Monday, 26 December 2011

What is the EU doing for growth and jobs?

The European Council has repeatedly endorsed and called for a Digital Single Market, as well as other growth reforms. This quote comes from the conclusions 9 December 2011 (EUCO 139/11; page 1, point 2):

Recalling the key priority areas for growth it identified in October 2011, in particular, the Single Market Act, the Digital Single Market and the reduction of overall regulatory burden for SMEs and microenterprises, the European Council stressed the need to swiftly adopt the measures with the most potential to boost growth and jobs. It therefore supports the principle of a fast-track programme and invites the Council and the European Parliament to give particular priority to the speedy examination of the proposals identified by the Commission, including in its Annual Growth Survey, as having substantial growth potential. It endorses the actions proposed by the Commission in its report on minimising regulatory burdens for SMEs.

In most EU member states the government coffers are empty and for some countries public borrowing (even refinancing) has become prohibitively expensive. Despite the glide into recession, there is scant hope for massive stimulus through state budgets.

Governments are mainly left with the opportunity to undertake qualitative growth reforms, in order to unleash the potential for a return to economic growth, prosperity and job creation. The sooner, the better, but becoming competitive often means breaking societal taboos in the very member states where the reforms have been lagging.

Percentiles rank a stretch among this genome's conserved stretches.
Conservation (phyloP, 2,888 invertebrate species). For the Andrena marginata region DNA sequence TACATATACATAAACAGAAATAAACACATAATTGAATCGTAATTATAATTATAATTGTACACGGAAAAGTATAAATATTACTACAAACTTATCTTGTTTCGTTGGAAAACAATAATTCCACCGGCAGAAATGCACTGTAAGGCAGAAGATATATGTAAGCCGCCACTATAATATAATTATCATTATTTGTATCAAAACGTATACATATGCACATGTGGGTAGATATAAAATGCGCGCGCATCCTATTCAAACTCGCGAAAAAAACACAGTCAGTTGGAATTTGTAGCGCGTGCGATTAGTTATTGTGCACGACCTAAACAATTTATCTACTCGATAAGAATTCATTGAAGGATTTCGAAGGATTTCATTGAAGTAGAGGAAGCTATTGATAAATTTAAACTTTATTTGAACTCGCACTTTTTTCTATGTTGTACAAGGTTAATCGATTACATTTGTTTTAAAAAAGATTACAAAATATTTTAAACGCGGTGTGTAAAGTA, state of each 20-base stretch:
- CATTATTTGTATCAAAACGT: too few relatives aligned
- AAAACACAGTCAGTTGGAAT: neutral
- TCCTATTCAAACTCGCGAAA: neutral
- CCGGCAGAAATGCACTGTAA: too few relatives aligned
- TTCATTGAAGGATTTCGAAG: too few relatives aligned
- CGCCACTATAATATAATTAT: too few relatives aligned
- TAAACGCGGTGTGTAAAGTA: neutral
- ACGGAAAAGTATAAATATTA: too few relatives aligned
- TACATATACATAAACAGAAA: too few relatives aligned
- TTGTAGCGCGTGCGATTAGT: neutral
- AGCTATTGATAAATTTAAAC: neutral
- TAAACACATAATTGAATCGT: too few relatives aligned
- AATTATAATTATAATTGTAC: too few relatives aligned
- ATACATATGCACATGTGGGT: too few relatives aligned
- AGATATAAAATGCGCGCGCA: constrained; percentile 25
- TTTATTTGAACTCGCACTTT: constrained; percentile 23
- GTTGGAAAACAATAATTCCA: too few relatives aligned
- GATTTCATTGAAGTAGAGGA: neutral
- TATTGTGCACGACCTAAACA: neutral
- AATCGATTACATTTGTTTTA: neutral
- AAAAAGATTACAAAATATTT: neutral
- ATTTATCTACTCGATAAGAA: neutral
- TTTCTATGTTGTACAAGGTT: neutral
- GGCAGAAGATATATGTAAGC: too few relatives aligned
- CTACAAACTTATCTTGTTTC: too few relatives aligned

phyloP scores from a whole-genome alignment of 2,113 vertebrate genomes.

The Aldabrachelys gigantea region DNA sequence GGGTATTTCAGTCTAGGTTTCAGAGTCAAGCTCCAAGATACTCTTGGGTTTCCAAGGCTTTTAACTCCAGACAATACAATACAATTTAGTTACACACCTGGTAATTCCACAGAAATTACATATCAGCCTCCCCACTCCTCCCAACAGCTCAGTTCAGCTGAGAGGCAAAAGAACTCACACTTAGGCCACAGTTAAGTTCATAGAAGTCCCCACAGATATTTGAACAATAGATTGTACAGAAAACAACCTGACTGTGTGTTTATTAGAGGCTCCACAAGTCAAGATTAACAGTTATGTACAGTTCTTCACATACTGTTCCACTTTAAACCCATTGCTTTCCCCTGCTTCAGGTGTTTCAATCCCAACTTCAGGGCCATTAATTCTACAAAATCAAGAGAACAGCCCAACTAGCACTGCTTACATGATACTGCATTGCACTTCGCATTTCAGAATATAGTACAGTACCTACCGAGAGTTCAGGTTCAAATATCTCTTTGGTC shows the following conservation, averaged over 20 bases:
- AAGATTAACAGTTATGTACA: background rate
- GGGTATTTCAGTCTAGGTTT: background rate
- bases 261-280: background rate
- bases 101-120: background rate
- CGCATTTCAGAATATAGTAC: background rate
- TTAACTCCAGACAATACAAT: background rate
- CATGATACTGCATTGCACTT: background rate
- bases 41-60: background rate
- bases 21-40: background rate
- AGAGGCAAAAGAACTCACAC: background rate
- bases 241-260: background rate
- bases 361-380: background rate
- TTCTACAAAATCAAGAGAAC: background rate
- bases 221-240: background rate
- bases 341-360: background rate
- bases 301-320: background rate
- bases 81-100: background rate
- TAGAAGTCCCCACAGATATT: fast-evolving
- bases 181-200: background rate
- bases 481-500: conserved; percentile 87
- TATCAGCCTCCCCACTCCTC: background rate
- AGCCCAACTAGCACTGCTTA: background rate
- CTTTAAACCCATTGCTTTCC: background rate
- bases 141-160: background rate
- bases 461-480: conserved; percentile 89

Without going into the substance, here is a compilation of the main EU level programmes to engender growth and new jobs.


Reforms for growth and jobs

Competitiveness is a key concept. For the convenience of readers, here are a few sources regarding proposals and developments to unleash growth potential in the European Union.


Single Market Act

The Single Market Act – twelve levers to boost growth and strengthen confidence – and the latest developments.


EU2020 and flagship initiatives

The Europe 2020 strategy for smart, sustainable and inclusive growth, with seven flagship initiatives:

Digital Agenda for Europe, including the fresh Annual Progress Report 2011 (22 December 2011), where developments regarding the Pillar 1 aim ”A vibrant digital single market” are recorded on pages 2-6.

Innovation Union, including the report State of the Innovation Union 2011; Brussels, 2.12.2011 COM(2011) 849 final

Youth on the Move

A Resource-efficient Europe

An Industrial Policy for the Globalisation Era, including the monitoring report Industrial Policy: Reinforcing competitiveness; Brussels, 14.10.2011 COM(2011) 642 final, or the fuller version including SEC(2011) 1187. Also the European Competetiveness Report 2011.

An Agenda for New Skills and Jobs. Also the report Employment and Social Developments in Europe (15 December 2011), downloadable here.

European platform against poverty and social exclusion. Also the report Employment and Social Developments in Europe (15 December 2011), downloadable here.


Annual Growth Survey 2012

Annual Growth Survey 2012 VOL. 1/5; Brussels, 23.11.2011 COM(2011) 815 final

The four AGS Annexes Progress Report on Europe 2020 (Volume 2), Macro-economic Report (Volume 3), Draft Joint Employment Report (Volume 4) and Growth-friendly tax policies in Member States and better tax coordination in the EU (Volume 5), are downloadable here.


Smart Regulation

The communication Smart Regulation in the European Union, Brussels, 8.10.2010 COM(2010) 543 final, is a part of the Better Regulation strategy. The recent report Minimizing regulatory burden for SMEs - Adapting EU regulation to the needs of micro-enterprises, Brussels, 23.11.2011 COM(2011) 803 final, was endorsed by the European Council, as we saw above.




Ralf Grahn